Microsoft Targeting OnLive over Windows Remote Virtualization Licensing
Over the past couple of months, we've been covering OnLive's efforts to bring remote virtualization of Windows applications to the iPad, offering access to Microsoft Office, Adobe Reader, and Flash-enabled web browsing through Windows 7. OnLive may, however, be running into some difficulties with Microsoft over its offerings, with ZDNet pointing to a Microsoft blog post discussing licensing arrangements for remote desktop streaming and its belief that OnLive is not meeting these requirements.
Companies are permitted to offer some "desktop-like functionality" to users via remote hosting, but Windows 7 itself and Office provided through a hosted Windows 7 installation are specifically excluded. An alternative method allowing for full remote hosting would require that the end user hold a license with Microsoft for the software and that the remote hardware used to host the Windows installation be dedicated to that specific customer. OnLive's services certainly do not seem to meet either of these paths to compliance, and Microsoft notes that it is "committed to seeing this issue is resolved."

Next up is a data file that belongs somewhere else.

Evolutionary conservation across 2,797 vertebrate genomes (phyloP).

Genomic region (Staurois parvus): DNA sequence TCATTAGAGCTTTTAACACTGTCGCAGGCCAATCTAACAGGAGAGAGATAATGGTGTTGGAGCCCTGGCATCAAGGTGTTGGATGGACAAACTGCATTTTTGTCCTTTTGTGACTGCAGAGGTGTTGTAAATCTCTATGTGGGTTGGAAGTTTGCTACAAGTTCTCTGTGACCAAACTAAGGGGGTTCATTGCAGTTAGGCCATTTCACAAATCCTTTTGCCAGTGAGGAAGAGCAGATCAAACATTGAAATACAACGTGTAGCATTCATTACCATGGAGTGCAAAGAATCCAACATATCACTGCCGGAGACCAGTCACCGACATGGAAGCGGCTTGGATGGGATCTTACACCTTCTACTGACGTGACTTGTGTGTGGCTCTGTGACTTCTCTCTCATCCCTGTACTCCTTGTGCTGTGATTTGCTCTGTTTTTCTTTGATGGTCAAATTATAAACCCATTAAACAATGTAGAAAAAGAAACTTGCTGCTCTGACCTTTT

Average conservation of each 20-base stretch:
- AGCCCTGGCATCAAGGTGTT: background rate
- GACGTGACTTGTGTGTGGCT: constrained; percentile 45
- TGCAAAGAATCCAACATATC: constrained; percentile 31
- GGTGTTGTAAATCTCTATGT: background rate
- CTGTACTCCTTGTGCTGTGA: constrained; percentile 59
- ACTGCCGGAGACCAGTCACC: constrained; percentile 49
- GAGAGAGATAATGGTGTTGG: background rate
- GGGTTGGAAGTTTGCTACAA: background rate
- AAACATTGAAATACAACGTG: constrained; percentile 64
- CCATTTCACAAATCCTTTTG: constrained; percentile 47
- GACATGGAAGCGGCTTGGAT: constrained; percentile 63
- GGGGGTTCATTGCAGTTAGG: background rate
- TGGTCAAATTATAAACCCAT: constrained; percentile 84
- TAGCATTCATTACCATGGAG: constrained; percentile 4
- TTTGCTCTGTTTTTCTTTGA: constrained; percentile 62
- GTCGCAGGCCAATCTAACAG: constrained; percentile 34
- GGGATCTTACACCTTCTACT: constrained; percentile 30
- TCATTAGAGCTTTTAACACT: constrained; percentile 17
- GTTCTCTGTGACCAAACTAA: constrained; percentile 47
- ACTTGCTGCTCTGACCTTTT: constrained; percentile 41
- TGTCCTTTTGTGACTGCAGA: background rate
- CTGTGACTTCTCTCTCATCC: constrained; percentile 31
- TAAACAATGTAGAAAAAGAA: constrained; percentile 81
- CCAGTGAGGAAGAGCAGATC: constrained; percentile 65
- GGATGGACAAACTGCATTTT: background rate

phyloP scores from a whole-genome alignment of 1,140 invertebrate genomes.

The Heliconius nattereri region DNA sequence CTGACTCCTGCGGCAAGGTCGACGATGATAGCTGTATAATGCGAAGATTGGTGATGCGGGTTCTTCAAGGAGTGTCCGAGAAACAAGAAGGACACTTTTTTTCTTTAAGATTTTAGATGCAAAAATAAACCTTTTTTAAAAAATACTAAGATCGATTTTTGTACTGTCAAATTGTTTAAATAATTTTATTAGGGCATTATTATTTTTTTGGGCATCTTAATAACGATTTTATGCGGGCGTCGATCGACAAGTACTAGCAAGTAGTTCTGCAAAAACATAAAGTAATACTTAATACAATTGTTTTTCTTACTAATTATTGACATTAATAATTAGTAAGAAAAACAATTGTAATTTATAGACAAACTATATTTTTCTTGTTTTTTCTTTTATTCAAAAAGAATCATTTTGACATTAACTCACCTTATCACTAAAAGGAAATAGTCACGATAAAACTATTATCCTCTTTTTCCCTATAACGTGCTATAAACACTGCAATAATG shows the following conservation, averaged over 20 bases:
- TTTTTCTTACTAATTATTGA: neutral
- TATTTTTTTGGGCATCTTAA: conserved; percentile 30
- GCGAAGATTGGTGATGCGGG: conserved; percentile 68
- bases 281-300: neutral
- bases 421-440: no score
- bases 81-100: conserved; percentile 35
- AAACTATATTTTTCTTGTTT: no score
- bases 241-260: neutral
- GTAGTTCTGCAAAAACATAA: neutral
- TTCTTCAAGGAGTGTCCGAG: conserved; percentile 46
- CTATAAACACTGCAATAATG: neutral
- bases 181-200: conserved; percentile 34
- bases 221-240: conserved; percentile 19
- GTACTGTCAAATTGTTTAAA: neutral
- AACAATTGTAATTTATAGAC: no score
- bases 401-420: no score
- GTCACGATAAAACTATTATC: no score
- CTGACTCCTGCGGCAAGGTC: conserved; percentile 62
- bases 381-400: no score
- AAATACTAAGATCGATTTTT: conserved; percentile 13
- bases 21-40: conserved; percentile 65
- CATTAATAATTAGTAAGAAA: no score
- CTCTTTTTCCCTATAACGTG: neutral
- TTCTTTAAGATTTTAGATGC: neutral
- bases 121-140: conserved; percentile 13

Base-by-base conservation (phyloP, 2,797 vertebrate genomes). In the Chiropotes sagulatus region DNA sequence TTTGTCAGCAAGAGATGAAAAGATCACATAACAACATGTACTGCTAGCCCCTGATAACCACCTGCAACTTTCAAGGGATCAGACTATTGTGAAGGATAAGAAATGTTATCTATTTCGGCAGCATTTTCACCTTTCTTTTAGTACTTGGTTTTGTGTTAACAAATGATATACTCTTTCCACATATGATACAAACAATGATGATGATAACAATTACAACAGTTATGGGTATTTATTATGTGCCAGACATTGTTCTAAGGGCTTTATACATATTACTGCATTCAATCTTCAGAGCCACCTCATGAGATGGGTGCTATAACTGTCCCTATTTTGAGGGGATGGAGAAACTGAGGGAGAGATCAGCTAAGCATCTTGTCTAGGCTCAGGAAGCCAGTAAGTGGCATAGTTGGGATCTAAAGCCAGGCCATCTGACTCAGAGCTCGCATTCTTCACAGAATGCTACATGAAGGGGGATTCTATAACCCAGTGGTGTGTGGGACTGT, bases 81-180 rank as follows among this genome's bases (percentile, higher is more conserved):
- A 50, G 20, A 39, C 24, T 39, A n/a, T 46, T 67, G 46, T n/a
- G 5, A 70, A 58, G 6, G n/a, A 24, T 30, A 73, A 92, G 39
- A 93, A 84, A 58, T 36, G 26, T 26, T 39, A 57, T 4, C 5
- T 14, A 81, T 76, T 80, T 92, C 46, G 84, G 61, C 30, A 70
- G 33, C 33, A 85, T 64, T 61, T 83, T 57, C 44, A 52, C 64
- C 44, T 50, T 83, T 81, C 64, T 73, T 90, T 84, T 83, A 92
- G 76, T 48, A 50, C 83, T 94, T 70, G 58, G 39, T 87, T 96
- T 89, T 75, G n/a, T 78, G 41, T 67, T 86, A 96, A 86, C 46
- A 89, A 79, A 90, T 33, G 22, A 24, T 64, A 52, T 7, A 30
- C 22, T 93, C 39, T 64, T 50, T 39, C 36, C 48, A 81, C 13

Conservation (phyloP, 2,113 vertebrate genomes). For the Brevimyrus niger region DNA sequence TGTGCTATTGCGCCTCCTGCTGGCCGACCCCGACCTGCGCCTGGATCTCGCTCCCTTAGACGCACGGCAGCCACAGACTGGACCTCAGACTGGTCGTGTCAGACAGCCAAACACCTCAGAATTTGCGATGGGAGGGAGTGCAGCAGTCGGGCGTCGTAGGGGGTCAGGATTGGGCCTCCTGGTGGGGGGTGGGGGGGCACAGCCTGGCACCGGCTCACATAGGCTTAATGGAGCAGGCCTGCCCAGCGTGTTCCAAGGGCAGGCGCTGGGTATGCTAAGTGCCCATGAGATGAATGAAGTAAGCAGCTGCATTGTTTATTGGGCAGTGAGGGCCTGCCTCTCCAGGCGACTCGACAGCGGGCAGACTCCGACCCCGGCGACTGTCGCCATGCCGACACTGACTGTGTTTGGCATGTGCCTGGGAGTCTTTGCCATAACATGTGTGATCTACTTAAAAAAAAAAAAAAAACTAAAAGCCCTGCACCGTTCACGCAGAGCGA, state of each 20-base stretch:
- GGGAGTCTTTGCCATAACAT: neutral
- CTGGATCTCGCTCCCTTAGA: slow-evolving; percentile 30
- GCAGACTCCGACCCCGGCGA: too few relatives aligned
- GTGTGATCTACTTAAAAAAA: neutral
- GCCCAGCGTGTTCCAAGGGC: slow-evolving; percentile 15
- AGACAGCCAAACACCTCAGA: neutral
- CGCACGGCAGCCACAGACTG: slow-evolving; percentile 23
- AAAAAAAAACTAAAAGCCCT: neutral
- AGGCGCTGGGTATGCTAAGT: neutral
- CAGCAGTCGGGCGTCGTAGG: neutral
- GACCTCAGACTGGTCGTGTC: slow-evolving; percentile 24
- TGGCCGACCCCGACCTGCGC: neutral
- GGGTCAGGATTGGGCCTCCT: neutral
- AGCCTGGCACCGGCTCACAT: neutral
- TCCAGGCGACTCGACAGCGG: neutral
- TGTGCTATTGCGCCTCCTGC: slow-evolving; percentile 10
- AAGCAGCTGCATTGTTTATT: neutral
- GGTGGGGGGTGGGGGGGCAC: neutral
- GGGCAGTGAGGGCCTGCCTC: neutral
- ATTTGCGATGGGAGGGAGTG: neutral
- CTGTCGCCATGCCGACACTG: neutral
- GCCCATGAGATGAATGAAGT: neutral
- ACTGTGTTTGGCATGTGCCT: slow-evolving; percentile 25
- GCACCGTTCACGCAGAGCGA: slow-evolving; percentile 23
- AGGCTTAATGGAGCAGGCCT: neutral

Some inquiries about these scenarios have been raised as a result of recent media coverage related to OnLive’s Desktop and Desktop Plus services. Additionally, the analyst firm Gartner raised questions regarding the compliance of these services last week. We are actively engaged with OnLive with the hope of bringing them into a properly licensed scenario, and we are committed to seeing this issue is resolved.
OnLive has apparently yet to issue any public statements on the situation.